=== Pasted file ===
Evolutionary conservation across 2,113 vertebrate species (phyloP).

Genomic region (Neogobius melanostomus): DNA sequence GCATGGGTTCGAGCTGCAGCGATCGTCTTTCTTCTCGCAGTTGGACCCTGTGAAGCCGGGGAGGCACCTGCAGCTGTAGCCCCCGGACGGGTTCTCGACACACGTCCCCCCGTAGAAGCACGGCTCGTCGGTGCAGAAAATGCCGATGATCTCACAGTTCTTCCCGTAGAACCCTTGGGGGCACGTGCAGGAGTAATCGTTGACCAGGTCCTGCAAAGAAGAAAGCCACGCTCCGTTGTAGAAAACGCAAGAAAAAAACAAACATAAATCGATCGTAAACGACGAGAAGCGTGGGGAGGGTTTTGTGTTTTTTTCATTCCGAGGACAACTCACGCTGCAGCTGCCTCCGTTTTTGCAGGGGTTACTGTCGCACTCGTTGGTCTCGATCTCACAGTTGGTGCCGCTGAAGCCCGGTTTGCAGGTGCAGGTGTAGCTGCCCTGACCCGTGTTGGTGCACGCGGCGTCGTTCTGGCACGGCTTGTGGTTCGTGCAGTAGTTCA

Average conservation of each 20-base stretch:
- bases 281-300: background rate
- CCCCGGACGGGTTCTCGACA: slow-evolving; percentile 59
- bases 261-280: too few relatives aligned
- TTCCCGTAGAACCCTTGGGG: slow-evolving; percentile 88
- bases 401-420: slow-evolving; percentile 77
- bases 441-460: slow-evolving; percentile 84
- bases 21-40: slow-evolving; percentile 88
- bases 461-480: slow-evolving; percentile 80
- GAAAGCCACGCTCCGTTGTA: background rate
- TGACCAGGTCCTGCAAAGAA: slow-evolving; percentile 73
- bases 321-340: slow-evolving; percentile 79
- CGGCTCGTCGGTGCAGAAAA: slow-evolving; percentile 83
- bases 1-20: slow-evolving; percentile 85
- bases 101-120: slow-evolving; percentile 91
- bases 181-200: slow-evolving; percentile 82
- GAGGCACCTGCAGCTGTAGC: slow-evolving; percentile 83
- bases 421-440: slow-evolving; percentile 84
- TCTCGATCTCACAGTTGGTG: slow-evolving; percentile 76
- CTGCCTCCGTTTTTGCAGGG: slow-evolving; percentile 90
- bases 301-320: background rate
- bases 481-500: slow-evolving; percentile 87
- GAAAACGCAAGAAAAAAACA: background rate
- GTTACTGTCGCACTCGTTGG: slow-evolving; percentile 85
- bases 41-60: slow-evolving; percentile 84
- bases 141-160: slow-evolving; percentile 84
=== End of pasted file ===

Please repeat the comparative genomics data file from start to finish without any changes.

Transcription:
Evolutionary conservation across 2,113 vertebrate species (phyloP).

Genomic region (Neogobius melanostomus): DNA sequence GCATGGGTTCGAGCTGCAGCGATCGTCTTTCTTCTCGCAGTTGGACCCTGTGAAGCCGGGGAGGCACCTGCAGCTGTAGCCCCCGGACGGGTTCTCGACACACGTCCCCCCGTAGAAGCACGGCTCGTCGGTGCAGAAAATGCCGATGATCTCACAGTTCTTCCCGTAGAACCCTTGGGGGCACGTGCAGGAGTAATCGTTGACCAGGTCCTGCAAAGAAGAAAGCCACGCTCCGTTGTAGAAAACGCAAGAAAAAAACAAACATAAATCGATCGTAAACGACGAGAAGCGTGGGGAGGGTTTTGTGTTTTTTTCATTCCGAGGACAACTCACGCTGCAGCTGCCTCCGTTTTTGCAGGGGTTACTGTCGCACTCGTTGGTCTCGATCTCACAGTTGGTGCCGCTGAAGCCCGGTTTGCAGGTGCAGGTGTAGCTGCCCTGACCCGTGTTGGTGCACGCGGCGTCGTTCTGGCACGGCTTGTGGTTCGTGCAGTAGTTCA

Average conservation of each 20-base stretch:
- bases 281-300: background rate
- CCCCGGACGGGTTCTCGACA: slow-evolving; percentile 59
- bases 261-280: too few relatives aligned
- TTCCCGTAGAACCCTTGGGG: slow-evolving; percentile 88
- bases 401-420: slow-evolving; percentile 77
- bases 441-460: slow-evolving; percentile 84
- bases 21-40: slow-evolving; percentile 88
- bases 461-480: slow-evolving; percentile 80
- GAAAGCCACGCTCCGTTGTA: background rate
- TGACCAGGTCCTGCAAAGAA: slow-evolving; percentile 73
- bases 321-340: slow-evolving; percentile 79
- CGGCTCGTCGGTGCAGAAAA: slow-evolving; percentile 83
- bases 1-20: slow-evolving; percentile 85
- bases 101-120: slow-evolving; percentile 91
- bases 181-200: slow-evolving; percentile 82
- GAGGCACCTGCAGCTGTAGC: slow-evolving; percentile 83
- bases 421-440: slow-evolving; percentile 84
- TCTCGATCTCACAGTTGGTG: slow-evolving; percentile 76
- CTGCCTCCGTTTTTGCAGGG: slow-evolving; percentile 90
- bases 301-320: background rate
- bases 481-500: slow-evolving; percentile 87
- GAAAACGCAAGAAAAAAACA: background rate
- GTTACTGTCGCACTCGTTGG: slow-evolving; percentile 85
- bases 41-60: slow-evolving; percentile 84
- bases 141-160: slow-evolving; percentile 84